The Pen series is a family of half-frame cameras made by Olympus from 1959 to the beginning of the 1980s. They are mainly basic viewfinder cameras, except the Pen F series of half-frame SLRs which is discussed in another page.
The original Pen was introduced in 1959. It was designed by the famous camera designer Yoshihisa Maitani, and was the first half-frame camera produced in Japan. It was one of the smallest camera ever to have used the regular 35mm film. It was thought to be as portable as a pen, hence the name. The idea was to be much copied by other Japanese makers.
A series of derivatives followed, some easier to use with the introduction of exposure automation in the Pen EE, others with a wider aperture lens and a manual meter, as the Pen D.
In 1966 the arrival of the Rollei 35, a camera almost as compact but making normal 24x36 exposures, would announce the beginning of the end for the half frame concept. However Olympus went on producing the simpler models of the Pen family until at least 1983.
In the descriptions below, please note that the focal lengths indicated do not give the same angle of view as if they were full-frame cameras, the 30mm is roughly equivalent to a 45mm, and the 28mm to a 40mm.
The Pen and Pen S
The original Pen is a very compact half-frame camera, with just a viewfinder, no meter and fully manual settings. It has a 28mm f:3.5 Zuiko lens. Its shutter settings were 25 - 50 - 100 - 200 - B.
The Pen S is almost the same camera, with the following shutter settings: 8 - 15 - 30 - 60 - 125 - 250 - B. It existed in two versions, with a 30mm f:2.8 lens or with a f:3.5 lens.
The Pen D series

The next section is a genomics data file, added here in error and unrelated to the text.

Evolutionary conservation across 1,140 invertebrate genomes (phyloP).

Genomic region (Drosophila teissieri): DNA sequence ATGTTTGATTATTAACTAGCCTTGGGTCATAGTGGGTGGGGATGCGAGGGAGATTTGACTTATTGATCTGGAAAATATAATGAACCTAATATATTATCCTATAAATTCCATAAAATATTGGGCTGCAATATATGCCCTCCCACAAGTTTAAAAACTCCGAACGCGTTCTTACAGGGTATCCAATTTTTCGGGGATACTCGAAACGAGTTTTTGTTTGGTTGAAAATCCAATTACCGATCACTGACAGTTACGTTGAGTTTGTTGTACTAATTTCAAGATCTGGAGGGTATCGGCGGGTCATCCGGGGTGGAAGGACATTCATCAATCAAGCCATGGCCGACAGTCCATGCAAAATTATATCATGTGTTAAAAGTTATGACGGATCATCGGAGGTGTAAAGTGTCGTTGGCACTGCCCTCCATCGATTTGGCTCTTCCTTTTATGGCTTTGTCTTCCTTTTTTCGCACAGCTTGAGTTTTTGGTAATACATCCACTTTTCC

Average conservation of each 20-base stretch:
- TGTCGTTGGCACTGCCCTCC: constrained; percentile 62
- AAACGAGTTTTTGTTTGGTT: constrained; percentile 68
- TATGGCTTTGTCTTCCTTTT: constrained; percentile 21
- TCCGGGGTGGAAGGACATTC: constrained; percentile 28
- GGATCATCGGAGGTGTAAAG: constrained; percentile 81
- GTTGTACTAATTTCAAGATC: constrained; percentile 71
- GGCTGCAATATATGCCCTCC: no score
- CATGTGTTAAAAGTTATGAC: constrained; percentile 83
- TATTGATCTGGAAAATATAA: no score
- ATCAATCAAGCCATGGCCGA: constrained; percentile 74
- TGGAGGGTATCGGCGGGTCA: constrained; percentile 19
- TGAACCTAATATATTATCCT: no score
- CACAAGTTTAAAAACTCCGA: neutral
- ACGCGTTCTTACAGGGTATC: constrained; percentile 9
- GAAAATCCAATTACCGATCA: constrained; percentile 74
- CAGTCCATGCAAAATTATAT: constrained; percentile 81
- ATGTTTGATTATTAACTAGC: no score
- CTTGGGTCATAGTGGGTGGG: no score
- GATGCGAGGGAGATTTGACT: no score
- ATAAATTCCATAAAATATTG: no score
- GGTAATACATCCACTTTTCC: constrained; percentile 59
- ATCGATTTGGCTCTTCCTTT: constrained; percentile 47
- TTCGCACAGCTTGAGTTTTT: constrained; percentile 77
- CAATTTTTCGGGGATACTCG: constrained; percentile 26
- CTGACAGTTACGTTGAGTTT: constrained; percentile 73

The Pen D was a more expensive model, launched in 1962. It has a 32mm f:1.9 lens, a shutter going to 1/500 and an uncoupled selenium meter.
The Pen D2, launched in 1964, is the same model with an uncoupled CdS exposure meter replacing the selenium one.
The Pen D3, launched in 1965, is the same with a 32mm f:1.7 lens.
The Pen EE series
The Pen EE was introduced in 1961 and was the amateur model, with fully automatic exposure and fixed focusing. It is a true point and shoot camera, and has a 28mm f:3.5 lens. The Pen EE family is easily recognized by the selenium meter window around the lens.
The Pen EE.S, launched in 1962, is the same model with a 30mm f:2.8 and a focusing ring, made necessary by the lens' wider aperture.
In 1966 the two cameras were slightly modified and became the Pen EE (EL) and Pen EE.S (EL) with a modification of the take up spool to make the film loading easier. EL stands for Easy Loading. You can only recognize them by a small label marked EL stuck on the front, or you can open them and look at the take up spool.
The Pen EE.2, produced from 1968 to 1977, is nearly the same as the Pen EE with the addition of a hot shoe. The Pen EE.3, produced from 1973 to 1983, seems to be exactly the same camera.
The Pen EE.S2, produced from 1968 to 1971, is the same as the Pen EE.S with the addition of a hot shoe.
The Pen EE.D, produced from 1967 to 1972, is a more expensive automated exposure model, with a CdS meter, a 32mm f:1.7 lens and a hot shoe.
The Pen EF, launched in 1981, was the last Pen model. It is like the Pen EE.2 or Pen EE.3, but with a small built-in flash, and was only sold in black finish with white letterings.
The Pen Wide
The Pen W or Pen Wide is a very rare variant of the Pen S model, with a wide angle 25mm f:2.8 lens, equivalent to a 35mm in full format. It only exists in black finish, and has a cold flash shoe. It was only produced between 1964 and 1965, and today fetches high prices on the collectors' market.
The Pen EM
The Pen EM, produced from 1965 to 1966, is a motorized Pen model. It has a 35mm f:2 lens, and a CdS exposure meter allowing automatic or manual exposure.
The Pen Rapid models
The Pen Rapid EE.S and Pen Rapid EE.D were variants of the Pen EE.S and Pen EE.D designed to accept the Agfa Rapid cassette instead of the regular 35mm cassette. They were both made from 1965 to 1966, and met very little success.
- Histoire de l'appareil photographique Olympus de 1936 à 1983, by D. & J.-P. Francesch, ed. Dessain et Tolra